“Billions against migration” learn from South Africa

By Jan-Philippe Schlüter, ARD-Studio Johannesburg

In this podcast ACMS /maHp researcher Zaheera Jinnah is interviewed by ARD.de on the lessons Germany and the European Union (EU) as a whole could learn from South Africa’s experience with migrants and refugees. 

At the southern end of the globe, South Africa is the refugee community, which Germany is in the north: the promised land that promises a better life. Until the Syrian crisis, South Africa was one of the countries with the largest number of asylum seekers in the world. South Africa has a wealth of experience with legal and illegal immigrants. And it also has one of the world’s most progressive refugee legislation, even more comprehensive than the UN Refugee Convention. Could Germany and the EU learn something from South Africa?

Germain jumps up the stairs of a large dwelling-house in the center of the city. The building has come down a bit: the ocher-colored plaster crumbles from the walls, free-hanging cables from satellite antennas, carpets and clothes hang dry in the hallways. It smells of perspiration and fat, light-colored light bulbs give sparse light. Germain shares his room with two other men. Ten square meters, three beds, on the walls a few clothes. Almost 90 euros a month, Germain pays for the extremely modest accommodation.

That is what is left of his dream of a better life in South Africa, for which he left his home Burundi twelve years ago. “In Burundi at that time civil war prevailed”, remembers Germain. “After killing my parents, I had to flee, I just wanted to save my life.”


Three million migrants live in South Africa

For many people, South Africa is the vaunted country on the continent. They come from Ethiopia, Somalia, Burundi, Congo, Zimbabwe and many other countries. It is because they flee from civil wars and violence, whether because they promise themselves a job and a better life for themselves and their families. Approximately three million migrants live in the 53 million state of South Africa.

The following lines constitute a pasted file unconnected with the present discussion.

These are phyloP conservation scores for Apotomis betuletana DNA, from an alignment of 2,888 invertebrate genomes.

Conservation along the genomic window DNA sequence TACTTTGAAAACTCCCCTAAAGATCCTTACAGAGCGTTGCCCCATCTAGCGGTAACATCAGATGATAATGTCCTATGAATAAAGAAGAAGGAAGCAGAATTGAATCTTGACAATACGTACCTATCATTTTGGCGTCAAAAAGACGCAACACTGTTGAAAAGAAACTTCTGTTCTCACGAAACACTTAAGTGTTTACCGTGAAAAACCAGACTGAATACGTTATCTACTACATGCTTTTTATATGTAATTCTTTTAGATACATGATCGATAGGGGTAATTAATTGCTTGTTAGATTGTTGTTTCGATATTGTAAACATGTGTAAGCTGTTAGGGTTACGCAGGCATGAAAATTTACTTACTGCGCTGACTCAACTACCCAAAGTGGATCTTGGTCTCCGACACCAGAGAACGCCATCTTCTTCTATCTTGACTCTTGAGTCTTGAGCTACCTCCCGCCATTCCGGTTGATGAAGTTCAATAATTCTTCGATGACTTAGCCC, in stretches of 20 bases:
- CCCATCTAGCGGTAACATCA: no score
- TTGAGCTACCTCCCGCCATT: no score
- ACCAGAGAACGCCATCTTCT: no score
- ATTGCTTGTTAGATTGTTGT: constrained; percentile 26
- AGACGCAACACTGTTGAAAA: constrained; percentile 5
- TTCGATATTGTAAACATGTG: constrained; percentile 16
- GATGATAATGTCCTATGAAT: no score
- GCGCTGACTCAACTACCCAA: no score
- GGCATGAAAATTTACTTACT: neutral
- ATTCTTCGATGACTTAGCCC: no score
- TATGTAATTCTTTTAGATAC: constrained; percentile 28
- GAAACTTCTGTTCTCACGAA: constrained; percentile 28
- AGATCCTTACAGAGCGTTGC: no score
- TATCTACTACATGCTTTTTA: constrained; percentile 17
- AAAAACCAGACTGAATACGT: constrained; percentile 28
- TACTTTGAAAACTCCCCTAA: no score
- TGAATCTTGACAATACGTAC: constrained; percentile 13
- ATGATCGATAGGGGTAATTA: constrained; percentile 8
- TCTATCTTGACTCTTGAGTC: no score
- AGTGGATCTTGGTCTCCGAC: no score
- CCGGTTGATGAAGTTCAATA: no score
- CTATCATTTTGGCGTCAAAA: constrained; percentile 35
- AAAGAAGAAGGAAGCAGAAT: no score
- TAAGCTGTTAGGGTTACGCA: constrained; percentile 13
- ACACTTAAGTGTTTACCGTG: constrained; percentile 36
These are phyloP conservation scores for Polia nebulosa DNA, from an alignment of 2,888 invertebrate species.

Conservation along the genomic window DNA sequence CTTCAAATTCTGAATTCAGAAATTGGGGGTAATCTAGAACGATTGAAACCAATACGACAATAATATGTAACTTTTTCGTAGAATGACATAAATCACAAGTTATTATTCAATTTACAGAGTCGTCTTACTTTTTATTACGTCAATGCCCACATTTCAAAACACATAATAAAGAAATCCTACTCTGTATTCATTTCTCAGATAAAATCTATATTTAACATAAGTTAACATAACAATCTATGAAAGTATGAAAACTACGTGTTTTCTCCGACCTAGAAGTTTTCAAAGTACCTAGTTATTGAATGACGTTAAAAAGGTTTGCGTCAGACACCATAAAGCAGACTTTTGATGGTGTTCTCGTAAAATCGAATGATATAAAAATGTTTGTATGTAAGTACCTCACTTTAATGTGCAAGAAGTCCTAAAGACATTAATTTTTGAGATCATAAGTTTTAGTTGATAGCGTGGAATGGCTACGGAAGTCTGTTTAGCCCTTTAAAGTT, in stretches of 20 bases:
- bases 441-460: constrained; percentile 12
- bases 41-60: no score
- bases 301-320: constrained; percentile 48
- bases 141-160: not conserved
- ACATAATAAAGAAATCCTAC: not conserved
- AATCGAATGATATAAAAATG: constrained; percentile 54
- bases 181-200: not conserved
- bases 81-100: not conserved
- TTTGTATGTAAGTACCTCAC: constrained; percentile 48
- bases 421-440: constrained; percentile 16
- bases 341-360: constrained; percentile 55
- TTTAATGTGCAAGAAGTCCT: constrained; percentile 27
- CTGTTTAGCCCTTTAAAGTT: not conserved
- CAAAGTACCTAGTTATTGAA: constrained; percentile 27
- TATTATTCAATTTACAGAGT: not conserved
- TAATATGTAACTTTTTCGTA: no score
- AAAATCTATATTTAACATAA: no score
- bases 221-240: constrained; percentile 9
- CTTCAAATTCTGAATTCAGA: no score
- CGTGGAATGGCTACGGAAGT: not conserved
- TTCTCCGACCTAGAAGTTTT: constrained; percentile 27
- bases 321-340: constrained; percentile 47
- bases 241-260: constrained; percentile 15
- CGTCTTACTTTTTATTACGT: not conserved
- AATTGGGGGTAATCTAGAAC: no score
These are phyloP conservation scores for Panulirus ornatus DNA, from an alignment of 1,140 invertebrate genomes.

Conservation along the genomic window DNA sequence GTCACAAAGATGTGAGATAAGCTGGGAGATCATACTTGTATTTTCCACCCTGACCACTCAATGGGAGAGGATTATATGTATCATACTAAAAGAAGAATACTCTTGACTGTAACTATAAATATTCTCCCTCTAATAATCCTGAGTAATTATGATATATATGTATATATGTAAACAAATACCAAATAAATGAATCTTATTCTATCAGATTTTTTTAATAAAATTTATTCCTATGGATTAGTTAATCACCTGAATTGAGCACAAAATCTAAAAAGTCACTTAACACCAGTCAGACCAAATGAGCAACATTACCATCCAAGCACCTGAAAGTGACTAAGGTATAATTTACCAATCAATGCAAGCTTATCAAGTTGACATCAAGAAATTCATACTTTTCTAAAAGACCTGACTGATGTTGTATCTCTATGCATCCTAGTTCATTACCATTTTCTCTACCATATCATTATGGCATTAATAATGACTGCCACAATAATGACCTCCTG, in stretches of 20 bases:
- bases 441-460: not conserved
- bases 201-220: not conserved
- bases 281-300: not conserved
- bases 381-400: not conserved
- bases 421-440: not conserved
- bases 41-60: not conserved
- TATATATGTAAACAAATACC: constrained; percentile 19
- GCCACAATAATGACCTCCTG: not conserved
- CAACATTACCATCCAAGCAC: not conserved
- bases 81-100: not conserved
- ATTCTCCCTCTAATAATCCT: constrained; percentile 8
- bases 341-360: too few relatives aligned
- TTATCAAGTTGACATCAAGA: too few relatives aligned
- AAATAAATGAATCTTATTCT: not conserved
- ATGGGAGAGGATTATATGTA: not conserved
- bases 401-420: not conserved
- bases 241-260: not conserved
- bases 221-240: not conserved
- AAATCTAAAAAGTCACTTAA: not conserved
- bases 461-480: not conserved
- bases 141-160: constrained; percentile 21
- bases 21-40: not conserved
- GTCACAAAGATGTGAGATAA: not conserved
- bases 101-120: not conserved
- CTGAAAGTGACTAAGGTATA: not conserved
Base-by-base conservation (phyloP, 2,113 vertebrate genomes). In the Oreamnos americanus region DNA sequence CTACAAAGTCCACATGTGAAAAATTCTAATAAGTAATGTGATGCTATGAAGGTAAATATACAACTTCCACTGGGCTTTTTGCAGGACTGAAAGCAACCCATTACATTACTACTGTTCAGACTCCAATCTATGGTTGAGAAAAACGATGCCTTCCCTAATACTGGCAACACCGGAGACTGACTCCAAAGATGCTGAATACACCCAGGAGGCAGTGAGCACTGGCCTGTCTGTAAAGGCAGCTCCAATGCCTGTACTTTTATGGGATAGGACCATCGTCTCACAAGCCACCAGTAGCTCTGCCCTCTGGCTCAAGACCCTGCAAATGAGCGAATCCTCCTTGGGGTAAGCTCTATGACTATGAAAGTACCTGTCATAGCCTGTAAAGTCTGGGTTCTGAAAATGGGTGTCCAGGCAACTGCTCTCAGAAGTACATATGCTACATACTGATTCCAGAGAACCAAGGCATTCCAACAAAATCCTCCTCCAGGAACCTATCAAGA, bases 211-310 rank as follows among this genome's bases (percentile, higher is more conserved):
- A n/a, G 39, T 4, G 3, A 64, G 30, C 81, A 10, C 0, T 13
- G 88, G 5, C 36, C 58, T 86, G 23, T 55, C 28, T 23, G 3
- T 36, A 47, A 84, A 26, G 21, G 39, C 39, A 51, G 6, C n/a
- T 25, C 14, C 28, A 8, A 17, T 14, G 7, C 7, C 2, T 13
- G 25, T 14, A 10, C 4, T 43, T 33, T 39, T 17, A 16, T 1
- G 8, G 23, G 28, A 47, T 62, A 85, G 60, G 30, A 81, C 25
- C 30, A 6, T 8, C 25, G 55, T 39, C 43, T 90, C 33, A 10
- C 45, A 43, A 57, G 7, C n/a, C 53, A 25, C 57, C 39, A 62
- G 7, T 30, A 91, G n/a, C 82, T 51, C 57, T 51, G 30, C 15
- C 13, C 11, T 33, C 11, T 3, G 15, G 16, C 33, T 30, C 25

Many travel legally as a visitor, and then remain simple. Others use the poorly secured borders for illegal entry. Corruption at official border crossings is not uncommon. There are also tugs operating in the border area to South Africa. How many refugees they cross the border is, however, unclear.


Work permit and social benefits for refugees

On the paper, South Africa has one of the most advanced refugee legislation in the world, says Zaheera Jinnah from the Wits University’s African Center for Migration and Society (ACMS): “You will be able to secure almost all the rights South Africans have ; trade, study.” They also have access to the free health care system and a partial right to social benefits.

Whoever is not legally residing in South Africa, however, is threatened with deportation. In 2014, more than 50,000 people have been returned to their homeland by the South African government. For migrants without valid papers, a deportation camp has been built with space for up to 4000 inmates to relieve the prisons.


Federal Foreign Office wants to learn from South Africa

South Africa’s experience in dealing with refugees could also teach Germany something. The former German Ambassador to South Africa, Walter Lindner, now the Secretary of State for Foreign Affairs, believes this. He has launched a working group to promote the exchange of experience.